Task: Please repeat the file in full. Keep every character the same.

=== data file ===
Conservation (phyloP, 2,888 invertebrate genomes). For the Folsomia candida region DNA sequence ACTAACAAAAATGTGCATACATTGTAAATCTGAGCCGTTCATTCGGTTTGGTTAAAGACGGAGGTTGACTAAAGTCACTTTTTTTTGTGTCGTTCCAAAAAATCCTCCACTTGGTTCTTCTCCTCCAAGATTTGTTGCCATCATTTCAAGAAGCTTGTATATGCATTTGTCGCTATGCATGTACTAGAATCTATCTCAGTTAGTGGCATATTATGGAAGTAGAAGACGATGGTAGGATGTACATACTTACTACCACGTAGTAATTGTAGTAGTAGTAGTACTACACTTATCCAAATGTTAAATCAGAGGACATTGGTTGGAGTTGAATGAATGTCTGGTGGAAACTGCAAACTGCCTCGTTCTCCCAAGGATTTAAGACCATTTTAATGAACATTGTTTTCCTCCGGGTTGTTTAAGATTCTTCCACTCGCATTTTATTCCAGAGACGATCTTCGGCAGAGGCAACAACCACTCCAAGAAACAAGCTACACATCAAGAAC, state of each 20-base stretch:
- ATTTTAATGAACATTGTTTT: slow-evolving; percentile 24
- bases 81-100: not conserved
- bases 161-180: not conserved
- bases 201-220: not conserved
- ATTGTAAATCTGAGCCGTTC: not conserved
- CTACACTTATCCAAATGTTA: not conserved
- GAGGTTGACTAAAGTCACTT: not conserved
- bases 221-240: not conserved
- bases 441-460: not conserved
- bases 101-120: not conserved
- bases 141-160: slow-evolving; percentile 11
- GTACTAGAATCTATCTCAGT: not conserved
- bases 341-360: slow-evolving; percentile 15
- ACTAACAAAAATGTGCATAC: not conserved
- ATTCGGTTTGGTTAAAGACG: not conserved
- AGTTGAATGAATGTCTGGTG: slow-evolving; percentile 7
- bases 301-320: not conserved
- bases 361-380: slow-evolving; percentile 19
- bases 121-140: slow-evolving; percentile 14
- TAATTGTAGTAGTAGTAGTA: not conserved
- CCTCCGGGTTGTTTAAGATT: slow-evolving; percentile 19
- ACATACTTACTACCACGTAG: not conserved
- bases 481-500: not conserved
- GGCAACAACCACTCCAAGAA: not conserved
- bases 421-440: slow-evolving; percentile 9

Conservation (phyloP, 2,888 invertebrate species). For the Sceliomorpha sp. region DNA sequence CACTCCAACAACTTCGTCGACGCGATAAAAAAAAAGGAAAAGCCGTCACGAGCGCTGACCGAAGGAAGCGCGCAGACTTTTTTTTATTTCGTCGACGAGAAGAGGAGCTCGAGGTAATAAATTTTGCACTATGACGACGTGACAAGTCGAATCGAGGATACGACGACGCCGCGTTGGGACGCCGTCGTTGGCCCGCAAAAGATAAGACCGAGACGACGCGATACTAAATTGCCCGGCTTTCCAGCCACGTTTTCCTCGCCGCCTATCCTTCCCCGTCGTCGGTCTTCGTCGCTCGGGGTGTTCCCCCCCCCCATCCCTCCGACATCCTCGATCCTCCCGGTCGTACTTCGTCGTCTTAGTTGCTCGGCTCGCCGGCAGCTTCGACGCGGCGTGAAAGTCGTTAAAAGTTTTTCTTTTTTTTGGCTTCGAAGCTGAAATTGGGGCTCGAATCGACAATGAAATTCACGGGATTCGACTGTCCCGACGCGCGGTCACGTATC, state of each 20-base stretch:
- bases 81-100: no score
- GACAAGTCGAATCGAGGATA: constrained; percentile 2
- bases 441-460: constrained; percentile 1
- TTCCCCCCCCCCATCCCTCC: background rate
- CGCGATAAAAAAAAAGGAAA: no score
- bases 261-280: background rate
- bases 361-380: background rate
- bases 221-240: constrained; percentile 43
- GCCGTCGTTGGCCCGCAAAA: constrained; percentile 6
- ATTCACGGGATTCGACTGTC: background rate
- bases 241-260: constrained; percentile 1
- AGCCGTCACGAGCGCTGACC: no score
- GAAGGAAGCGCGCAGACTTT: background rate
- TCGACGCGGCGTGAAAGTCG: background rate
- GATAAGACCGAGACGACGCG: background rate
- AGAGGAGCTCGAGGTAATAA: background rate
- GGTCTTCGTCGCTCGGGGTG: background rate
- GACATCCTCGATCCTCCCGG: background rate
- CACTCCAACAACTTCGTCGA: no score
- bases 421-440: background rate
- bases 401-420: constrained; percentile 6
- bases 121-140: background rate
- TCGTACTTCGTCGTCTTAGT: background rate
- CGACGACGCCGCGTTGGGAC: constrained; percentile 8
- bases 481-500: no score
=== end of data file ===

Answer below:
Conservation (phyloP, 2,888 invertebrate genomes). For the Folsomia candida region DNA sequence ACTAACAAAAATGTGCATACATTGTAAATCTGAGCCGTTCATTCGGTTTGGTTAAAGACGGAGGTTGACTAAAGTCACTTTTTTTTGTGTCGTTCCAAAAAATCCTCCACTTGGTTCTTCTCCTCCAAGATTTGTTGCCATCATTTCAAGAAGCTTGTATATGCATTTGTCGCTATGCATGTACTAGAATCTATCTCAGTTAGTGGCATATTATGGAAGTAGAAGACGATGGTAGGATGTACATACTTACTACCACGTAGTAATTGTAGTAGTAGTAGTACTACACTTATCCAAATGTTAAATCAGAGGACATTGGTTGGAGTTGAATGAATGTCTGGTGGAAACTGCAAACTGCCTCGTTCTCCCAAGGATTTAAGACCATTTTAATGAACATTGTTTTCCTCCGGGTTGTTTAAGATTCTTCCACTCGCATTTTATTCCAGAGACGATCTTCGGCAGAGGCAACAACCACTCCAAGAAACAAGCTACACATCAAGAAC, state of each 20-base stretch:
- ATTTTAATGAACATTGTTTT: slow-evolving; percentile 24
- bases 81-100: not conserved
- bases 161-180: not conserved
- bases 201-220: not conserved
- ATTGTAAATCTGAGCCGTTC: not conserved
- CTACACTTATCCAAATGTTA: not conserved
- GAGGTTGACTAAAGTCACTT: not conserved
- bases 221-240: not conserved
- bases 441-460: not conserved
- bases 101-120: not conserved
- bases 141-160: slow-evolving; percentile 11
- GTACTAGAATCTATCTCAGT: not conserved
- bases 341-360: slow-evolving; percentile 15
- ACTAACAAAAATGTGCATAC: not conserved
- ATTCGGTTTGGTTAAAGACG: not conserved
- AGTTGAATGAATGTCTGGTG: slow-evolving; percentile 7
- bases 301-320: not conserved
- bases 361-380: slow-evolving; percentile 19
- bases 121-140: slow-evolving; percentile 14
- TAATTGTAGTAGTAGTAGTA: not conserved
- CCTCCGGGTTGTTTAAGATT: slow-evolving; percentile 19
- ACATACTTACTACCACGTAG: not conserved
- bases 481-500: not conserved
- GGCAACAACCACTCCAAGAA: not conserved
- bases 421-440: slow-evolving; percentile 9

Conservation (phyloP, 2,888 invertebrate species). For the Sceliomorpha sp. region DNA sequence CACTCCAACAACTTCGTCGACGCGATAAAAAAAAAGGAAAAGCCGTCACGAGCGCTGACCGAAGGAAGCGCGCAGACTTTTTTTTATTTCGTCGACGAGAAGAGGAGCTCGAGGTAATAAATTTTGCACTATGACGACGTGACAAGTCGAATCGAGGATACGACGACGCCGCGTTGGGACGCCGTCGTTGGCCCGCAAAAGATAAGACCGAGACGACGCGATACTAAATTGCCCGGCTTTCCAGCCACGTTTTCCTCGCCGCCTATCCTTCCCCGTCGTCGGTCTTCGTCGCTCGGGGTGTTCCCCCCCCCCATCCCTCCGACATCCTCGATCCTCCCGGTCGTACTTCGTCGTCTTAGTTGCTCGGCTCGCCGGCAGCTTCGACGCGGCGTGAAAGTCGTTAAAAGTTTTTCTTTTTTTTGGCTTCGAAGCTGAAATTGGGGCTCGAATCGACAATGAAATTCACGGGATTCGACTGTCCCGACGCGCGGTCACGTATC, state of each 20-base stretch:
- bases 81-100: no score
- GACAAGTCGAATCGAGGATA: constrained; percentile 2
- bases 441-460: constrained; percentile 1
- TTCCCCCCCCCCATCCCTCC: background rate
- CGCGATAAAAAAAAAGGAAA: no score
- bases 261-280: background rate
- bases 361-380: background rate
- bases 221-240: constrained; percentile 43
- GCCGTCGTTGGCCCGCAAAA: constrained; percentile 6
- ATTCACGGGATTCGACTGTC: background rate
- bases 241-260: constrained; percentile 1
- AGCCGTCACGAGCGCTGACC: no score
- GAAGGAAGCGCGCAGACTTT: background rate
- TCGACGCGGCGTGAAAGTCG: background rate
- GATAAGACCGAGACGACGCG: background rate
- AGAGGAGCTCGAGGTAATAA: background rate
- GGTCTTCGTCGCTCGGGGTG: background rate
- GACATCCTCGATCCTCCCGG: background rate
- CACTCCAACAACTTCGTCGA: no score
- bases 421-440: background rate
- bases 401-420: constrained; percentile 6
- bases 121-140: background rate
- TCGTACTTCGTCGTCTTAGT: background rate
- CGACGACGCCGCGTTGGGAC: constrained; percentile 8
- bases 481-500: no score